8. Shop early if you are looking for big ticket items like furniture. Kids’ consignment sales usually have much, much more than just clothing and shoes. Toys, strollers, cloth diapers, baby carriers, nursery or playroom furniture….you can find it all at consignment sales! If you are looking for something specific that is a bigger ticket item or is in high demand, you will not want to wait until discount night to look for it. This is where being a volunteer or consignor will come in handy because you will want to shop the pre-sale to grab the good stuff before it’s gone!

9. Know what kind of venue you will be in and dress accordingly. I have been blessed to shop a sale in a nice, air-conditioned venue. But I have heard of some that have gone to sales and been either freezing or burning up because of poor climate controls. So if you think you might need it, bring a jacket in the fall and winter, or dress light in summer. And wear comfy shoes. You are going to be on your feet, likely on concrete, for a few hours. You don’t want to be in heels for this job!

10. Give yourself plenty of time to shop, sort and check out. The time you need will, of course, depend on how long your shopping list is, as well as how big the sale venue is and how many shoppers are there when you are. I have found at our local sale, shopping just for clothes for 2 kids, I needed over 2 hours, and 3 is probably more realistic. The first hour and half is spent going through the racks and grabbing items, then sorting and putting back anything I did not end up wanting. Depending on how many shoppers are trying to check out at the same time I am, it has taken at least 30 minutes just to go through checkout. That is the tedious part, but if you go in knowing to expect it (and maybe have a friend to help pass the time, see next tip), you can plan accordingly and just grin and bear it. The wait will be worth it in the end!

BONUS: Team up with a friend or family member. Divide and conquer! If you have a long shopping list or several people to shop for, this could be really helpful. I am betting Grandma would love to help shop for her grandkids, and maybe even find a few special items she wants to buy them for Christmas or birthdays! Or if you and a friend go shop together, even if you each only shop for your own kids, one of you can finish early and get in line for checkout, saving a space for the other while she finishes up her list. Tag-teaming the checkout lane during a really busy time slot can help save time and energy!

So, there you have it! My top tips and tricks for consignment sale shopping success! Would you add anything I missed? Leave a comment below and let me know!

How I Save Money on Kids’ Clothes: Consignment Sales

A few posts back I wrote about how I save money on my kids’ clothes by creating seasonal capsule wardrobes for them. Another of my tried and true methods for not breaking the bank when buying children’s clothing is to buy gently used clothing rather than brand new items. And my current favorite way to do this is by shopping consignment sales! If you have not tried shopping consignment sales, you are missing out, let me tell you!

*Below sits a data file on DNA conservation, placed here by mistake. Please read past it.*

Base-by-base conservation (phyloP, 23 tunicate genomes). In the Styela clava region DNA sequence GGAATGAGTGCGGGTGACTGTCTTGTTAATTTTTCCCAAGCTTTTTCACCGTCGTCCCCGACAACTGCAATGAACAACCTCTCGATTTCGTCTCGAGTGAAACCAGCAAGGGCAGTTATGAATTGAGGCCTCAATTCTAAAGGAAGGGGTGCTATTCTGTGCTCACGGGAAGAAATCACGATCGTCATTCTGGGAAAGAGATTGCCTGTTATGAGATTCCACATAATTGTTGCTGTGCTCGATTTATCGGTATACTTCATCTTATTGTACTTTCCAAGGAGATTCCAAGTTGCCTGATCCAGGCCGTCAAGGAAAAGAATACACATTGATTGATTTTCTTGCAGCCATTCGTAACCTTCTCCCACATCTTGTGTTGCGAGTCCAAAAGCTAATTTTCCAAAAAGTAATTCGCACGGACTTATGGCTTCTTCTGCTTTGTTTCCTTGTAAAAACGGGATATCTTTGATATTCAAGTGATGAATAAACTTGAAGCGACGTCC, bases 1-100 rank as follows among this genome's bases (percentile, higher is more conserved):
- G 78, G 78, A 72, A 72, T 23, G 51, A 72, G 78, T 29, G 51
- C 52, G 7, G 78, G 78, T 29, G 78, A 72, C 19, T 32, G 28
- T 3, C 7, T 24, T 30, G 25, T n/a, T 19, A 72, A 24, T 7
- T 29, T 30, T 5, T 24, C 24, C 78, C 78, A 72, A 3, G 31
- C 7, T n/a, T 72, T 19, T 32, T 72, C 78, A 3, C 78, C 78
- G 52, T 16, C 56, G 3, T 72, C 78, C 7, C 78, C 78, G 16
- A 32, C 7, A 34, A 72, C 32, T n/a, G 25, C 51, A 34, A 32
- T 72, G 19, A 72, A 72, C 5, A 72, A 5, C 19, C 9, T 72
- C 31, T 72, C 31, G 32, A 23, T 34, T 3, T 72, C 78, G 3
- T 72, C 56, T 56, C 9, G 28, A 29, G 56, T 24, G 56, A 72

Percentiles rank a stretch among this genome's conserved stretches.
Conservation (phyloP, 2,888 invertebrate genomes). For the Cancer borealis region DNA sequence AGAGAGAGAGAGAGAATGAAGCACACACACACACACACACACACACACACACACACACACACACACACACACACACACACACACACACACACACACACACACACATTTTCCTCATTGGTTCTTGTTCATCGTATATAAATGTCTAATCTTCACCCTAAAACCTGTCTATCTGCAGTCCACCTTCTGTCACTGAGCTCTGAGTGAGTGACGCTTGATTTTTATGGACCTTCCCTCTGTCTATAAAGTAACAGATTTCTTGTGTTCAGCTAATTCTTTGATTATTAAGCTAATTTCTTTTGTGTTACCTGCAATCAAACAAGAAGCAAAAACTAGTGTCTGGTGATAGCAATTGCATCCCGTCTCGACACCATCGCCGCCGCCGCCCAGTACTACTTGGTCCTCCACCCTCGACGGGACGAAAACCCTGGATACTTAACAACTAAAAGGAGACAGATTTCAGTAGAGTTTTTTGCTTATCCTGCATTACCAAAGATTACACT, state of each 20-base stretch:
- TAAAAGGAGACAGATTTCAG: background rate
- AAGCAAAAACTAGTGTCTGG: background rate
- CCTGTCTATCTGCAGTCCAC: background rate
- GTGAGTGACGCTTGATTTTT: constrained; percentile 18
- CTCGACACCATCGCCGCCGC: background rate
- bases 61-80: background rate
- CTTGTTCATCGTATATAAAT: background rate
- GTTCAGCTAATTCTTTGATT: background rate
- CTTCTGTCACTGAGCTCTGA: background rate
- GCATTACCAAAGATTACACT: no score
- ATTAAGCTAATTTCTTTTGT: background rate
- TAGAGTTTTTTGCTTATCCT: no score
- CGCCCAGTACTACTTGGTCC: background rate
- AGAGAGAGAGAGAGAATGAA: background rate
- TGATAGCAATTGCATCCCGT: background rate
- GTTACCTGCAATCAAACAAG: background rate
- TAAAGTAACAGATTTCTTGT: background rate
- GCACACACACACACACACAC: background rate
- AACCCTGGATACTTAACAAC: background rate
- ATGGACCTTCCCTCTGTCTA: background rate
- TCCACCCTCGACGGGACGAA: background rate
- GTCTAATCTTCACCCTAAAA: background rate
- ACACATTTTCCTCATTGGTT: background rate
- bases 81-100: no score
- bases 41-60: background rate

A few years ago, I really did mot know what all the fuss was about our local kids consignment sale. I figured it was just a glorified garage sale, so I just skipped it. But then one year I decided to just give it a try, both selling and buying. I had such a great experience that I hate the fact that I am missing out on it this fall because of our move! (But you can count on me finding a sale to shop in our new area!) So, why do I love to shop consignment when it comes to kids’ clothes? Let me count the ways!

  1. One night of shopping, and boom! I have finished my clothes shopping for the season. Seriously, I go in there with my handy dandy Kids’ Capsule Wardrobe checklist, sift through the racks to find what I need, and at the end of the night, I have pretty much everything on my list! I have found that it is getting harder to find everything for my boy because he is getting to that age in which there is just less of a selection, at least at the sale I have been shopping. And sometimes I need to buy brand new shoes because the used ones can be pretty roughed up. (But I ALWAYS get shoes on clearance unless I cannot possibly avoid it. They are just overpriced otherwise, in my opinion.)
  2. I can often find cute name brand clothes that I could not normally afford for a fraction of the price. Gap, Gymboree, and even more select boutique style clothes are often easy to find at consignment sales, and they are usually in great shape. I especially like shopping for Christmas and Easter dresses for my little girl because they have usually been worn so few times that they are practically brand new! And at around $2-4 per dress on discount night, I can buy a couple and still not spend half what I would shopping a department store clearance rack!
  3. I shop the discount night to get an even better bargain! Most consignment sales have one or more time slots in which you can get as much as 50% off everything! Some sellers may choose not to give a discount or to offer a lower discount, so that is something to watch for as you check tags before buying. But I try to buy as much that is the lowest discounted price as possible. Often, if you are a volunteer helper at the sale or are a seller, you get an early bird pass to shop the discount sale first and snatch up the beat deals before the general public.